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Montevideo, February 17th 2019 - 16:02 UTC

Brazilian minister blasted for ignoring as “irrelevant” an icon of Amazon environmentalist

Wednesday, February 13th 2019 - 09:26 UTC
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“I don't know Chico Mendes,” Environment Minister Ricardo Salles said when asked about the famous Brazilian rubber tapper, who was murdered in 1988 “I don't know Chico Mendes,” Environment Minister Ricardo Salles said when asked about the famous Brazilian rubber tapper, who was murdered in 1988
Brazilian Vice President Hamilton Mourao downplayed Salles' comments. “Chico Mendes is part of Brazil's history in the defense of the environment,” he said Brazilian Vice President Hamilton Mourao downplayed Salles' comments. “Chico Mendes is part of Brazil's history in the defense of the environment,” he said

Brazilian environmental groups on Tuesday blasted President Jair Bolsonaro's environment minister after he dismissed the murdered Amazon rain forest defender Chico Mendes as “irrelevant.”

“I don't know Chico Mendes,” Environment Minister Ricardo Salles told journalists on an interview show late Monday night, when asked about the famous Brazilian rubber tapper, union leader and environmentalist who was murdered in 1988.

As environment minister, Salles oversees the Instituto Chico Mendes, which is named after the environmental advocate and oversees Brazil's protected conservation areas.

Bolsonaro downplayed environmental concerns during his 2018 far-right presidential campaign, threatening to pull Brazil out of the Paris Agreement on climate change and advocating more mining and economic development in the Amazon rainforest.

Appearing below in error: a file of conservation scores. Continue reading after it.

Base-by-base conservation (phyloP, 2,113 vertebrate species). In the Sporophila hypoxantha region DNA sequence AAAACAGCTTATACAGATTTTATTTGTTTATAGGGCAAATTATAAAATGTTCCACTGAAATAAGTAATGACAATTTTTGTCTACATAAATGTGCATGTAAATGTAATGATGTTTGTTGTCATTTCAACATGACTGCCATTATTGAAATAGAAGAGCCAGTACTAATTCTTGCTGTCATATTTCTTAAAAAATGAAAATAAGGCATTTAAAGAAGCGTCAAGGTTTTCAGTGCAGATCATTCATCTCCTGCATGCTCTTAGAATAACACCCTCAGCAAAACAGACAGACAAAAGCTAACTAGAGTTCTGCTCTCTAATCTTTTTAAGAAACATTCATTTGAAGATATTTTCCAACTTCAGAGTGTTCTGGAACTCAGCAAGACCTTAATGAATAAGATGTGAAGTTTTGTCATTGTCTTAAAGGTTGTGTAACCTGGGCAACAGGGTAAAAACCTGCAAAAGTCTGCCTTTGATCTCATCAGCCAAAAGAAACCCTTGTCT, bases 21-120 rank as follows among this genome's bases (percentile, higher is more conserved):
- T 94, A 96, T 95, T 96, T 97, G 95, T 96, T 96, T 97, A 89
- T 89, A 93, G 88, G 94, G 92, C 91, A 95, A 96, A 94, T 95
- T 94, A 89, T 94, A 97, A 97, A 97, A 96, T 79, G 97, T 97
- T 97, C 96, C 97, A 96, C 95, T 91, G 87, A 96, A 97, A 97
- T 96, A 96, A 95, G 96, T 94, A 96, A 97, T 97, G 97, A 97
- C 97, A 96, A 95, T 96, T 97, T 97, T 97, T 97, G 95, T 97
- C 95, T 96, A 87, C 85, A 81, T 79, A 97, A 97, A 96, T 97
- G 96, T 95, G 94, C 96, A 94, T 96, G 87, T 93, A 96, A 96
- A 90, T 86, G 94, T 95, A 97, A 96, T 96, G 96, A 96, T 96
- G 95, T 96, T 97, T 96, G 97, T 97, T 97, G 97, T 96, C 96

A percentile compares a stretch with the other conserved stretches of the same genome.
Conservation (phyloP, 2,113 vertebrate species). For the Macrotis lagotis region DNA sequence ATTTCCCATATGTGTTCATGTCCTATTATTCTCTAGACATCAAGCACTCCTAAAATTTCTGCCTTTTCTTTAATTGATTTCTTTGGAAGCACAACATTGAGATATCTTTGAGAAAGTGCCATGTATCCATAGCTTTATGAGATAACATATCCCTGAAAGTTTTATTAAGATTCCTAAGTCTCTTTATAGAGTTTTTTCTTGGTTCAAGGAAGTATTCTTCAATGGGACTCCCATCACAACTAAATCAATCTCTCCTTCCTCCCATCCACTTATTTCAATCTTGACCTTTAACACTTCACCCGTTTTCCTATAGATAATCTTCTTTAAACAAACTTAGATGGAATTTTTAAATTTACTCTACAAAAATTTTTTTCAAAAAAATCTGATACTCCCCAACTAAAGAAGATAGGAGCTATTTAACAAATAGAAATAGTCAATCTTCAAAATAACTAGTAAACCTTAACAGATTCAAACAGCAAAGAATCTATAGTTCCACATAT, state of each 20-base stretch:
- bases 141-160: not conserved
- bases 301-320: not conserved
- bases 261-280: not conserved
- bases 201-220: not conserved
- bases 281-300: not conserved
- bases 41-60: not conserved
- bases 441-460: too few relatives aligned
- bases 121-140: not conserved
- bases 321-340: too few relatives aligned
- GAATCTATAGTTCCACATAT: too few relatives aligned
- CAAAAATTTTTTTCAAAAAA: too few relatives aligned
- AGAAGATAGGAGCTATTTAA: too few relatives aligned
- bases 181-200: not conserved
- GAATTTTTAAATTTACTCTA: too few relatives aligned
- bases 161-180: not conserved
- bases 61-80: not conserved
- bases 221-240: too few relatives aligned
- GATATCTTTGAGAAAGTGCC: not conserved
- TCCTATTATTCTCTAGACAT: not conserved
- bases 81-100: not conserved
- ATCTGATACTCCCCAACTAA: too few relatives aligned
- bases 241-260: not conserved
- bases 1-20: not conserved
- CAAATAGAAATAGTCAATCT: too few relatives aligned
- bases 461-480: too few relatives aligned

Salles told interviewers on TV show Roda Viva that he hears contradictory accounts about Mendes' life, saying environmentalists praise his work while local farmers claim he “used the rubber tappers to advance his own interests.”

“It is irrelevant. What difference does it make who Chico Mendes is at the moment?” Salles said.

His comments fueled criticism of the administration's stance, which environmentalists say is excessively pro-business and farm interests.

Brazilian Vice President Hamilton Mourao sought to downplay Salles' comments. “Chico Mendes is part of Brazil's history in the defense of the environment,” he said. “It's history, just like other figures that there have been in our history.”

Marina Silva, a former environment minister who organized alongside Mendes as a teenager in the state of Acre, said Salles is “misinformed” about the activist.

“Despite the ignorance of Salles, Chico's struggle lives on!” she wrote on Twitter.

Salles also confirmed that he would travel to the Amazon for the first time this week. His press office could not immediately clarify if it was his first visit as minister or his first-ever trip to the region.

Categories: Environment, Politics, Brazil.

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